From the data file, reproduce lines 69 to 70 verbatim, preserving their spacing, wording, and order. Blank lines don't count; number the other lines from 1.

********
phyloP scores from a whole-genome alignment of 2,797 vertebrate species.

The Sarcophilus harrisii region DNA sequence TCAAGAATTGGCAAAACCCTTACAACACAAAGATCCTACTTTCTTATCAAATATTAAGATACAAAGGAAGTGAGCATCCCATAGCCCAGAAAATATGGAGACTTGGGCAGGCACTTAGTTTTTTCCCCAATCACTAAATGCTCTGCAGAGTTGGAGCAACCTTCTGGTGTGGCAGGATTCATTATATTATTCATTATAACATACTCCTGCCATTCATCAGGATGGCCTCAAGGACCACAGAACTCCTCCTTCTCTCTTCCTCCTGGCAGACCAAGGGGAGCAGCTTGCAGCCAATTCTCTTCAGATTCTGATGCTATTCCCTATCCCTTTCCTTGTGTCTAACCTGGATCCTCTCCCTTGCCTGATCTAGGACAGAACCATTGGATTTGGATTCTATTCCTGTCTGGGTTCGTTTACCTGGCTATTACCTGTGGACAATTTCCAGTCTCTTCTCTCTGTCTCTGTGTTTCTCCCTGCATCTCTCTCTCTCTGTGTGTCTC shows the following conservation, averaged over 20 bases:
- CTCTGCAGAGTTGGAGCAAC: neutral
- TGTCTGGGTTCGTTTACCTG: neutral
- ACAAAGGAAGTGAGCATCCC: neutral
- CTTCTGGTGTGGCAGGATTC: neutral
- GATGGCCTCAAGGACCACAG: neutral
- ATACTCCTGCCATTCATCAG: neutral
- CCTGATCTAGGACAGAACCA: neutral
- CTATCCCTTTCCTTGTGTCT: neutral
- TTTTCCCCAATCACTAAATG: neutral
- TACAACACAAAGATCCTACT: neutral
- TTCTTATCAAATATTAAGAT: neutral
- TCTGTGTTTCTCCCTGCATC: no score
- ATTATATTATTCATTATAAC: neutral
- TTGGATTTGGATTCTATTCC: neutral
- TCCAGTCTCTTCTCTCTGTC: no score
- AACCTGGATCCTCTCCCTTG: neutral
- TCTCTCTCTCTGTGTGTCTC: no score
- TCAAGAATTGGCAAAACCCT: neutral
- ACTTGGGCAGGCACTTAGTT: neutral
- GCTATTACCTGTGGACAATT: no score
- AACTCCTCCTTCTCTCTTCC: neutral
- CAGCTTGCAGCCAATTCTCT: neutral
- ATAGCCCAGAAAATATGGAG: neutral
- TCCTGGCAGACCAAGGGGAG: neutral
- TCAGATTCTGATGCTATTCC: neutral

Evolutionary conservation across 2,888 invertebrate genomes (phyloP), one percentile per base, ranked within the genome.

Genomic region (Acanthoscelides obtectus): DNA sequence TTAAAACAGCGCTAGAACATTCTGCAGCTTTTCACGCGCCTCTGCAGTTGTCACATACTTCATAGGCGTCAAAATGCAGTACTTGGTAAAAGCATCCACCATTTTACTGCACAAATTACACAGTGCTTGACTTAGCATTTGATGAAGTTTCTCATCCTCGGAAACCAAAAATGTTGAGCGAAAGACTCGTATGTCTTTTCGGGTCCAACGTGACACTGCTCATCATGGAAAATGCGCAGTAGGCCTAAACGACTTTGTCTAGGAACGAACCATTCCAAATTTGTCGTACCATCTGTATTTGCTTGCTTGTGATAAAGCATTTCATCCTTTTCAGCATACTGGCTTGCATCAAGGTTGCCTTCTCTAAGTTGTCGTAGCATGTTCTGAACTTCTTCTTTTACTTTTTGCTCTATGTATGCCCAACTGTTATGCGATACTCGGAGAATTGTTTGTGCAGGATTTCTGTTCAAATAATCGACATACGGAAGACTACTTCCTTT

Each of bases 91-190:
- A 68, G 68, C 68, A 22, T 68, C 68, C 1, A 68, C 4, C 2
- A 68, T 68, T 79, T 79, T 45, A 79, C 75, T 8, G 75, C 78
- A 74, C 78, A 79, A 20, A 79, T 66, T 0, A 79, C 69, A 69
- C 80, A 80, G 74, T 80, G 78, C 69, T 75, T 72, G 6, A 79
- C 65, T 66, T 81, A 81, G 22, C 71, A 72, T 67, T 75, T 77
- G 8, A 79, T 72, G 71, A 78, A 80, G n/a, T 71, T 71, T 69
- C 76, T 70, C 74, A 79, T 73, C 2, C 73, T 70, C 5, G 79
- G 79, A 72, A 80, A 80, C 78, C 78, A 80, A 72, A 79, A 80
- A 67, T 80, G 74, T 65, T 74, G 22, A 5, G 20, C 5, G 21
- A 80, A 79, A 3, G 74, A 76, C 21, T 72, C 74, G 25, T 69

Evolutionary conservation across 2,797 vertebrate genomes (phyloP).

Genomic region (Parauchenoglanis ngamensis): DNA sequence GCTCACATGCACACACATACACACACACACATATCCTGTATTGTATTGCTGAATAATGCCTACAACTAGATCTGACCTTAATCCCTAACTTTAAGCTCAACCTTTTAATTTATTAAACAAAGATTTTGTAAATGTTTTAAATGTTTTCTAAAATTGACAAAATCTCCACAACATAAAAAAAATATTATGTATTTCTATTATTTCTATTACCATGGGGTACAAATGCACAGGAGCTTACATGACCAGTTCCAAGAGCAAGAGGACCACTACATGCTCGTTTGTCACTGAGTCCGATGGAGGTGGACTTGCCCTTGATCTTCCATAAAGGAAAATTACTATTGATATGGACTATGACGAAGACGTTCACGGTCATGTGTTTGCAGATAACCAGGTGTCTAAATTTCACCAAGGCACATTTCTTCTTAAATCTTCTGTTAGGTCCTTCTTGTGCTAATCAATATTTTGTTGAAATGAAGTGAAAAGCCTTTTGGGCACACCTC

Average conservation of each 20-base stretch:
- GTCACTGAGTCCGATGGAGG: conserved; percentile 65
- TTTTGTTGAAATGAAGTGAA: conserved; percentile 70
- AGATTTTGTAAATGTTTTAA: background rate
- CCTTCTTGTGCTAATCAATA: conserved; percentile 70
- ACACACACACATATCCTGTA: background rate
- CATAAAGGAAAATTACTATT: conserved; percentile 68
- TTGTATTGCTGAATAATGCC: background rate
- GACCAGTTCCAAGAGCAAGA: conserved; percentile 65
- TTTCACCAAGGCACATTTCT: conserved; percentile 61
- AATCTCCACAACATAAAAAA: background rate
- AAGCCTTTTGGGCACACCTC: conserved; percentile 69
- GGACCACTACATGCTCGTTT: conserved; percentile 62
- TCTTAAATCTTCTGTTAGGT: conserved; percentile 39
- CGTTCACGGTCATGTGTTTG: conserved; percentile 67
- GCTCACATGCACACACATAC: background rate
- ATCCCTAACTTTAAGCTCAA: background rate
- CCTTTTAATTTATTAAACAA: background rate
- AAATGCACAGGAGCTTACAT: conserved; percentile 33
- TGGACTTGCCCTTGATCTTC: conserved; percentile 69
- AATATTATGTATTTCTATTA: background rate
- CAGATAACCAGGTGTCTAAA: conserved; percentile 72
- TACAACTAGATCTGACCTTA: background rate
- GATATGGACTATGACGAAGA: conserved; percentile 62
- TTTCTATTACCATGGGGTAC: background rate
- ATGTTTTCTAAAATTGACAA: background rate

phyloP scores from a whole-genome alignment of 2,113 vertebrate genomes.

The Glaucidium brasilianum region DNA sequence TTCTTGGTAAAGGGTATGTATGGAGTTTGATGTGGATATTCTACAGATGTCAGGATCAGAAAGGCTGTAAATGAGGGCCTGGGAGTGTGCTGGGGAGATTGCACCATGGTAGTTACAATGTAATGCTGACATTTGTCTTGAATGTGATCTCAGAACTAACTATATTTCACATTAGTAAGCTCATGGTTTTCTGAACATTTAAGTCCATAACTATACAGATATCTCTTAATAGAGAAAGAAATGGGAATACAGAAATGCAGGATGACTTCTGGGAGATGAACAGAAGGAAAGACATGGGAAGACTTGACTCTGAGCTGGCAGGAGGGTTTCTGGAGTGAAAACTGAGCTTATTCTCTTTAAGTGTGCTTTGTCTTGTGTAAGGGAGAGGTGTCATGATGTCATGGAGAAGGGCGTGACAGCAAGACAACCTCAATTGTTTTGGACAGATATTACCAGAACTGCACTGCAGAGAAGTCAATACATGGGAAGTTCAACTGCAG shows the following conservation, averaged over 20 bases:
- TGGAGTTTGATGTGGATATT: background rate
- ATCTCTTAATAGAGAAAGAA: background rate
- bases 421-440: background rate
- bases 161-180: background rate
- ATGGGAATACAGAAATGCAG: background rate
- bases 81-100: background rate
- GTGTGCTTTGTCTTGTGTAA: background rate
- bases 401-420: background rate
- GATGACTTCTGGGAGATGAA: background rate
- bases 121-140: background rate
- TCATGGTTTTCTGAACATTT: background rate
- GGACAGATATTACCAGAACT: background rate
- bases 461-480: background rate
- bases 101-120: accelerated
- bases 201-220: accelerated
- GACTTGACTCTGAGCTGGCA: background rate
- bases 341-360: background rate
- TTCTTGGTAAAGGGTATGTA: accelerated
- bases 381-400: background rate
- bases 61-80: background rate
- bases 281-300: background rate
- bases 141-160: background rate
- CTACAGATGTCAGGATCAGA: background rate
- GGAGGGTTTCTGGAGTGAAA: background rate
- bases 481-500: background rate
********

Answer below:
phyloP scores from a whole-genome alignment of 2,113 vertebrate genomes.

The Glaucidium brasilianum region DNA sequence TTCTTGGTAAAGGGTATGTATGGAGTTTGATGTGGATATTCTACAGATGTCAGGATCAGAAAGGCTGTAAATGAGGGCCTGGGAGTGTGCTGGGGAGATTGCACCATGGTAGTTACAATGTAATGCTGACATTTGTCTTGAATGTGATCTCAGAACTAACTATATTTCACATTAGTAAGCTCATGGTTTTCTGAACATTTAAGTCCATAACTATACAGATATCTCTTAATAGAGAAAGAAATGGGAATACAGAAATGCAGGATGACTTCTGGGAGATGAACAGAAGGAAAGACATGGGAAGACTTGACTCTGAGCTGGCAGGAGGGTTTCTGGAGTGAAAACTGAGCTTATTCTCTTTAAGTGTGCTTTGTCTTGTGTAAGGGAGAGGTGTCATGATGTCATGGAGAAGGGCGTGACAGCAAGACAACCTCAATTGTTTTGGACAGATATTACCAGAACTGCACTGCAGAGAAGTCAATACATGGGAAGTTCAACTGCAG shows the following conservation, averaged over 20 bases: